For Christmas Charlotte got a simple Learn to Sew kit (from Aunt Nancy & Uncle Con). It had some pre-punched felt pieces, a plastic needle, and precut lengths of yarn for sewing. She wanted to open it RIGHT AWAY, but it just never seemed to be the right moment. One morning I promised her we would do it in the afternoon, but the day got away from us and soon it was time to pick George up from school and head off to the library for his very favorite, can't-be-skipped after school program. Charlotte was very upset until I said she could bring the kit with her.
Here she is sewing at the library:
[here you must imagine a charming picture which I can't figure out how to get off my camera phone]
After dinner she wanted to do the second piece in the kit. Her enthusiasm was contagious:
She really caught on quickly, and could spot and correct errors on her own. They didn't seem to frustrate her, either, which might be part of the reason why she learned so quickly; she wasn't wasting time and energy fussing or wailing.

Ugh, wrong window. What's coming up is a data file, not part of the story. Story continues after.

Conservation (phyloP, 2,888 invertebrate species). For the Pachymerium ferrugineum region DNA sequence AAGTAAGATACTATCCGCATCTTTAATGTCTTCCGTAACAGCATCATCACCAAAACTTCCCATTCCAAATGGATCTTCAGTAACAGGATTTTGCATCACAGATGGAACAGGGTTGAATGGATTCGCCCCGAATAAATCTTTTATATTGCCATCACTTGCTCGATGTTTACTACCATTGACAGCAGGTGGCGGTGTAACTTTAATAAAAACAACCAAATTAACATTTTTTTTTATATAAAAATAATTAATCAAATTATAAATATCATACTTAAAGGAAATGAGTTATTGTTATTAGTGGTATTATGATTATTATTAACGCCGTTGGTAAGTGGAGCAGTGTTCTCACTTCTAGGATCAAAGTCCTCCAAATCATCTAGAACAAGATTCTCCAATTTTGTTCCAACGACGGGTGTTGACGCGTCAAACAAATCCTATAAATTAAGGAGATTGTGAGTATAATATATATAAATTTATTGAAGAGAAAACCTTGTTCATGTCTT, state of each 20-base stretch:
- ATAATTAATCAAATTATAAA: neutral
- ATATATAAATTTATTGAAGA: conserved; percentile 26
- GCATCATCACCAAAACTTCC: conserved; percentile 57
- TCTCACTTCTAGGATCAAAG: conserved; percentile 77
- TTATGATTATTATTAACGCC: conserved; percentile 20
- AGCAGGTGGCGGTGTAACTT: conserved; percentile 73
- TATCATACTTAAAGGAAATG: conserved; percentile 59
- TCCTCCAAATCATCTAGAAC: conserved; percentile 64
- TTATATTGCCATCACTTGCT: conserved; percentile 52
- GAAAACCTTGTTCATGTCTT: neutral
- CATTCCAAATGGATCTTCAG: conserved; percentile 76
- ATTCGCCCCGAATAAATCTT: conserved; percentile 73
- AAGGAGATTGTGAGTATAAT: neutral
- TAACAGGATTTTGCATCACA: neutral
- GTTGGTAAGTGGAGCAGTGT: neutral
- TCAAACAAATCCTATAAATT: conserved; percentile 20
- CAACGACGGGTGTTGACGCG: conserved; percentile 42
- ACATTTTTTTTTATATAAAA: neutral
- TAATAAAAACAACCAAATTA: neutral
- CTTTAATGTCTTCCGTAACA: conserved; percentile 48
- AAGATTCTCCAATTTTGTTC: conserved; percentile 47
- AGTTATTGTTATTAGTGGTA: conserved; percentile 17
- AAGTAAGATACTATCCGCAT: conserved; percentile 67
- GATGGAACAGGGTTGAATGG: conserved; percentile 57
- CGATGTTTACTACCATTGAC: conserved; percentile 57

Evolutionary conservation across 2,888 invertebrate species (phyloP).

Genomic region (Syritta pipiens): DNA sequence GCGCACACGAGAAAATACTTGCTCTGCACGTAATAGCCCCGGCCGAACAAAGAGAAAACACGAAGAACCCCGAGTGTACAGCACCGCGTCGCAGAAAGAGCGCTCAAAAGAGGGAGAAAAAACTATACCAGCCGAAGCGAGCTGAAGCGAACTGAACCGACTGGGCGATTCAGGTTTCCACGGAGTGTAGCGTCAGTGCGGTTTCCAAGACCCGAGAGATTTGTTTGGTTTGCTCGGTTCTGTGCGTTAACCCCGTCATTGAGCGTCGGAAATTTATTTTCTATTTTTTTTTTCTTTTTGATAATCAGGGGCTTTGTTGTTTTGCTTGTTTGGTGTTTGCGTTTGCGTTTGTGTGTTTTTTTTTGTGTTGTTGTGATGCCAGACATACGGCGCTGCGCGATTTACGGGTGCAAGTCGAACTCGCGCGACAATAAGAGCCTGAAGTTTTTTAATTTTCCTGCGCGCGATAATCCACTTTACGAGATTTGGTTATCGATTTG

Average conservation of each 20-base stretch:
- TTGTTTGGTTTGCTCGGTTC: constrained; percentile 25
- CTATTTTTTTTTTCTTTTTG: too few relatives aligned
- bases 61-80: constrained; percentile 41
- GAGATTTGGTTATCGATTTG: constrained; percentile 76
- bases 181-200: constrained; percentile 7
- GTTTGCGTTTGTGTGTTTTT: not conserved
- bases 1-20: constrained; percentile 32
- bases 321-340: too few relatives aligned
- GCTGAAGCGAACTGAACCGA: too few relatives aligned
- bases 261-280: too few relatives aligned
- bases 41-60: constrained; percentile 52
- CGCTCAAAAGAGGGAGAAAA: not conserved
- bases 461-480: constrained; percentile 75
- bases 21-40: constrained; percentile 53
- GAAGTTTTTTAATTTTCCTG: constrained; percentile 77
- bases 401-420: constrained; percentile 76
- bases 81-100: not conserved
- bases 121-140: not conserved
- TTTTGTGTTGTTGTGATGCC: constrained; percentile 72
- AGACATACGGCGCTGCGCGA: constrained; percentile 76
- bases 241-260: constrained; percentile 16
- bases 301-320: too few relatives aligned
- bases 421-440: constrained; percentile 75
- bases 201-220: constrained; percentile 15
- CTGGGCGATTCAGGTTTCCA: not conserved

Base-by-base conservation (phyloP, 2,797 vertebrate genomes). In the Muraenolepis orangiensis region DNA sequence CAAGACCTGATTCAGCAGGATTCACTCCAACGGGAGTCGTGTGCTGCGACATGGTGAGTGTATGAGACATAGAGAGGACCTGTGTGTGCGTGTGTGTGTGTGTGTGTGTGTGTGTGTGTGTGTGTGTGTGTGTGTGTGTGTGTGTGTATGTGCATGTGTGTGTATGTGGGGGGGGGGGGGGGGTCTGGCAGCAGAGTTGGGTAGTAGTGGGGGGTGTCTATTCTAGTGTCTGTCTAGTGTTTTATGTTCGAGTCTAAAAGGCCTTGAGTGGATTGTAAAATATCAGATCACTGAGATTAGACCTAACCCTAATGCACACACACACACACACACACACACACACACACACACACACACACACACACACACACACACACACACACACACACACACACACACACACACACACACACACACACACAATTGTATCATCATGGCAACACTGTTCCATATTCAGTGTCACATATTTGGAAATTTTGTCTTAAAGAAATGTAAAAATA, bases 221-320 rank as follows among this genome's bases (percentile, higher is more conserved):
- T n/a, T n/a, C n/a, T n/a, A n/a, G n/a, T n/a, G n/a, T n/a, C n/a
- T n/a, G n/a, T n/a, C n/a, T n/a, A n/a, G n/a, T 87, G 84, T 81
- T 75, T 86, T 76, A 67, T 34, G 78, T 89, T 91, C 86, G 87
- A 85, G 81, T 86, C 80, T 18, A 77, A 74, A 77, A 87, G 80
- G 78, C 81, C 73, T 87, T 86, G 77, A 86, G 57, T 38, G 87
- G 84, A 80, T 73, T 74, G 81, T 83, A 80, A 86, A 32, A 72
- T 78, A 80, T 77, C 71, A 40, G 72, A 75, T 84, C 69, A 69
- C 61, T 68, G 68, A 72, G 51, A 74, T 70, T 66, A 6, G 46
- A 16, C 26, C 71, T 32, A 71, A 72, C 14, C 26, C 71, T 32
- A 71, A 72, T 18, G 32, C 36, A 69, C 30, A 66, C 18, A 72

Since then she has also made some Dora finger puppets from a similar kit. I think she's probably ready to move on to something more complicated. But what?
How about weaving? This is a two harness Lily table loom that I bought expressly for the kids to use. We fooled around with it some when it arrived (warped, with newspaper from 1973 separating the warp layers) but some threads had gotten broken in transit, there was rust on the reed, and a few others things didn't seem to work right. After Christmas I found the time to cut off the old warp, clean the whole thing up, and figure out the source of the other problems (missing cords). Now it's working great, and Charlotte can weave by herself, at least until she wants to change colors or advance the warp.